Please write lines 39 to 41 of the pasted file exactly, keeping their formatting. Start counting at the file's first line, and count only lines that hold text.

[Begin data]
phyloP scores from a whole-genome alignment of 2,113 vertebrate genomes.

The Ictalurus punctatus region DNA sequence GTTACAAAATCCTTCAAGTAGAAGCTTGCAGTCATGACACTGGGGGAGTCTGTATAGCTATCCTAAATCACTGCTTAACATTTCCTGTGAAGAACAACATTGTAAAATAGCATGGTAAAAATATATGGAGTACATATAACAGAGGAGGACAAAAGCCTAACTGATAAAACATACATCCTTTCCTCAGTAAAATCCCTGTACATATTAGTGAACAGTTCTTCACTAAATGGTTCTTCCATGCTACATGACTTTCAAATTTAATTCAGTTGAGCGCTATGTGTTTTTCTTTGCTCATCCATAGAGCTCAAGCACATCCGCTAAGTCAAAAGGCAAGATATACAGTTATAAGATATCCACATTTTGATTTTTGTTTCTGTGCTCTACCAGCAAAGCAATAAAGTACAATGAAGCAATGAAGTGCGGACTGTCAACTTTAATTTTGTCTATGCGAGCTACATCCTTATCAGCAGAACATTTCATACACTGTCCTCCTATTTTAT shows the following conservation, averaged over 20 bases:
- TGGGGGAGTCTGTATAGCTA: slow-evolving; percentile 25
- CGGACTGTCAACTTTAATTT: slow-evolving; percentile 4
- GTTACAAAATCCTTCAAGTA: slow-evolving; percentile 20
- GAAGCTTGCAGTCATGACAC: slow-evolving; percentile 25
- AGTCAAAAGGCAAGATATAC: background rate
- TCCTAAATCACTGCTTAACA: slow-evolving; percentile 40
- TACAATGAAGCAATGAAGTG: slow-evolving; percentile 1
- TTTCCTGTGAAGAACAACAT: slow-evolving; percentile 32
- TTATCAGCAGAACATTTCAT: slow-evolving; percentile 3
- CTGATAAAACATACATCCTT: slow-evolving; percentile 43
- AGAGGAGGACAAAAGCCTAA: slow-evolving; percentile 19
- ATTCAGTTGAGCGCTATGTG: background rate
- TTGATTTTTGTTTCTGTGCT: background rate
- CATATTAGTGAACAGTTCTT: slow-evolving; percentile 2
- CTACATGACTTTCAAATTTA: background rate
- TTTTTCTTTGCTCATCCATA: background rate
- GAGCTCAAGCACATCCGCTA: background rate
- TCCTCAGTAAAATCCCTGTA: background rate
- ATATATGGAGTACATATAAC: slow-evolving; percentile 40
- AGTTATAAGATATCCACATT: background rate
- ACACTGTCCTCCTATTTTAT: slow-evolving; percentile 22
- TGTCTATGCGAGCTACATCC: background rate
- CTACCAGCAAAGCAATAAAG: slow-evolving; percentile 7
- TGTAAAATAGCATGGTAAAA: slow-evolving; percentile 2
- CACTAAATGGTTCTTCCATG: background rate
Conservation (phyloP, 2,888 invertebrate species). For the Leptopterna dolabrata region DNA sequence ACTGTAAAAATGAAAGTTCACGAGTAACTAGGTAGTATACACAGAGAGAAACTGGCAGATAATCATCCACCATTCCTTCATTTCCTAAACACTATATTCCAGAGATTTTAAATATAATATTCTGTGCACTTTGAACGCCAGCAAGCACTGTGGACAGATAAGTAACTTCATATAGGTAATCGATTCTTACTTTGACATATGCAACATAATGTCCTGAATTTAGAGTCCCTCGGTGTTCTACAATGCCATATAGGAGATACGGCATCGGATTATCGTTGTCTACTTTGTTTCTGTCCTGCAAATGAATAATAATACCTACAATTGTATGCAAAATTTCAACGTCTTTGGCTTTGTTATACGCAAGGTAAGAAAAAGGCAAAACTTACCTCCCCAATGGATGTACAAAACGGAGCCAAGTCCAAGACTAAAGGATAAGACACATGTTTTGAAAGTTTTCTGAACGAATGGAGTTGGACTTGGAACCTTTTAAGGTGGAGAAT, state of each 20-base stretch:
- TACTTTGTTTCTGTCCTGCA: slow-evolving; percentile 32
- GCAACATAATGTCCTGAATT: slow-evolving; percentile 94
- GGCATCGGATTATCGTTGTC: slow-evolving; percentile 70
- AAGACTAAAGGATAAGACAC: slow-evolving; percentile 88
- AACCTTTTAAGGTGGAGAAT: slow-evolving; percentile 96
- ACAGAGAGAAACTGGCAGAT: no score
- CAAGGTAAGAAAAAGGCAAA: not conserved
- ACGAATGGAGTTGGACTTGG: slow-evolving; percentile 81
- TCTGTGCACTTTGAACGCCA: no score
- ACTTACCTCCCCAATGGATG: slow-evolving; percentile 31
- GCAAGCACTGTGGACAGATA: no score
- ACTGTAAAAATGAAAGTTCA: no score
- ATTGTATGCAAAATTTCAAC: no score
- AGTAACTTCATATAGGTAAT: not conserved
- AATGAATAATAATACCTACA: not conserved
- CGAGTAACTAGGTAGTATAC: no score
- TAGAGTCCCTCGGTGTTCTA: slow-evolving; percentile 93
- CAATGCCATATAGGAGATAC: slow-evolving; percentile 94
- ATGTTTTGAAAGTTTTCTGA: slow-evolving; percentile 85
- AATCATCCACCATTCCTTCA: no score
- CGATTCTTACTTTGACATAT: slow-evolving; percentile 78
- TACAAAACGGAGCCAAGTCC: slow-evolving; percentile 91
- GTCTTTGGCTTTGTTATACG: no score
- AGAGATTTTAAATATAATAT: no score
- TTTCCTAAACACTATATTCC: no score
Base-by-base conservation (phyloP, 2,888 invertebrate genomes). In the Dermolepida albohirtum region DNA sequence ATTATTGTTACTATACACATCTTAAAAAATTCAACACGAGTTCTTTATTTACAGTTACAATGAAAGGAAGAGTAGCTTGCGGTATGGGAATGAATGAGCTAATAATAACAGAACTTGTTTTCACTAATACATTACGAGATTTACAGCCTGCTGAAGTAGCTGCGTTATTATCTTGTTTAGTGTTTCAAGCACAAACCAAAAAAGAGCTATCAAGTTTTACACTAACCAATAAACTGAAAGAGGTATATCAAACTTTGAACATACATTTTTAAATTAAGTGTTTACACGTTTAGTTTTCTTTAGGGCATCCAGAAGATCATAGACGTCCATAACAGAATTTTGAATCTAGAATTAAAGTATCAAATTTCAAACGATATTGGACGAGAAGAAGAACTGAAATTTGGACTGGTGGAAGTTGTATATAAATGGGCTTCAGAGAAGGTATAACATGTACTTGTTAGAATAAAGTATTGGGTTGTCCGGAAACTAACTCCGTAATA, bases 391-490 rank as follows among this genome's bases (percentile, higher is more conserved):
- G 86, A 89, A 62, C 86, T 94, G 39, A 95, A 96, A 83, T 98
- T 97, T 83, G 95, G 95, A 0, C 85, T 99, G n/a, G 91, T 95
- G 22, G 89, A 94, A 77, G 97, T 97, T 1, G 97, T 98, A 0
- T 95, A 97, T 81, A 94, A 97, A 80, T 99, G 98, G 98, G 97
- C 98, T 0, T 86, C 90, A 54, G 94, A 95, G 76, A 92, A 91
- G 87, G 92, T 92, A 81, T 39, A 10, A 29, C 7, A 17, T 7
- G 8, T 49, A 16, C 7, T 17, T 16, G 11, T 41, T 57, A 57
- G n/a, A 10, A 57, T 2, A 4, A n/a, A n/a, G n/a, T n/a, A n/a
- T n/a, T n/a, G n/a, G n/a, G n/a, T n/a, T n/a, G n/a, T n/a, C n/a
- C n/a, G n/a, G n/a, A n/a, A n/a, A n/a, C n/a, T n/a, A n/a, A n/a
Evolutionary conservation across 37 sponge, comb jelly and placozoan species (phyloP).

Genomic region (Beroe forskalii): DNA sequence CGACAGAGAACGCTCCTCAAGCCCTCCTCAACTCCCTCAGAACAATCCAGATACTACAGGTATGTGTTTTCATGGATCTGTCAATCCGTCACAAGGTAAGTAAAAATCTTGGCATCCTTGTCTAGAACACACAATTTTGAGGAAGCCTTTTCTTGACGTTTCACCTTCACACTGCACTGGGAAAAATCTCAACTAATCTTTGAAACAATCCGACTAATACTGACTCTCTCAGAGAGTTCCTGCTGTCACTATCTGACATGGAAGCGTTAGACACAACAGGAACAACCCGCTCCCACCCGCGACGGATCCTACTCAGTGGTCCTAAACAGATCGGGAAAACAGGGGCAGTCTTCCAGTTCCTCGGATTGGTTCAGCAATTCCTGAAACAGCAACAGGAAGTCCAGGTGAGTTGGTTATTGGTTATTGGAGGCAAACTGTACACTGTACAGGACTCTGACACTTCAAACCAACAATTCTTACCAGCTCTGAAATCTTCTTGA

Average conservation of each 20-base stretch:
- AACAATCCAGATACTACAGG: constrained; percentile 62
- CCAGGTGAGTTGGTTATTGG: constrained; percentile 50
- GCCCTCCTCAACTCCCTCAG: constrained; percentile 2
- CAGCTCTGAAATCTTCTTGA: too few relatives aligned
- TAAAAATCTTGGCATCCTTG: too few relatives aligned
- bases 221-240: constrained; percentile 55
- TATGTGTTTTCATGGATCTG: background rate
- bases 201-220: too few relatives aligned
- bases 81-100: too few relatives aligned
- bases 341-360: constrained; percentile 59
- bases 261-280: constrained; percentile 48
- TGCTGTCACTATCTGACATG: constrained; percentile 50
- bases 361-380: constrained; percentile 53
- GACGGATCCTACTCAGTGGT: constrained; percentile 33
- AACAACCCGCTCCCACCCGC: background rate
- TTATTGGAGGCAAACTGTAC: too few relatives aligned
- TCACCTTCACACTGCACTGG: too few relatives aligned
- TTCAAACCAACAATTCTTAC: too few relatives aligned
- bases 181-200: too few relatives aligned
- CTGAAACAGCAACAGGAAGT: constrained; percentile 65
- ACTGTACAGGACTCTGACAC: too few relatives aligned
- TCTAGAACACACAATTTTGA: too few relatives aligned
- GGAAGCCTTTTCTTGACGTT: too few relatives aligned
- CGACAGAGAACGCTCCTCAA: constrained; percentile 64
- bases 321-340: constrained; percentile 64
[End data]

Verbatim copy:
- GCAAGCACTGTGGACAGATA: no score
- ACTGTAAAAATGAAAGTTCA: no score
- ATTGTATGCAAAATTTCAAC: no score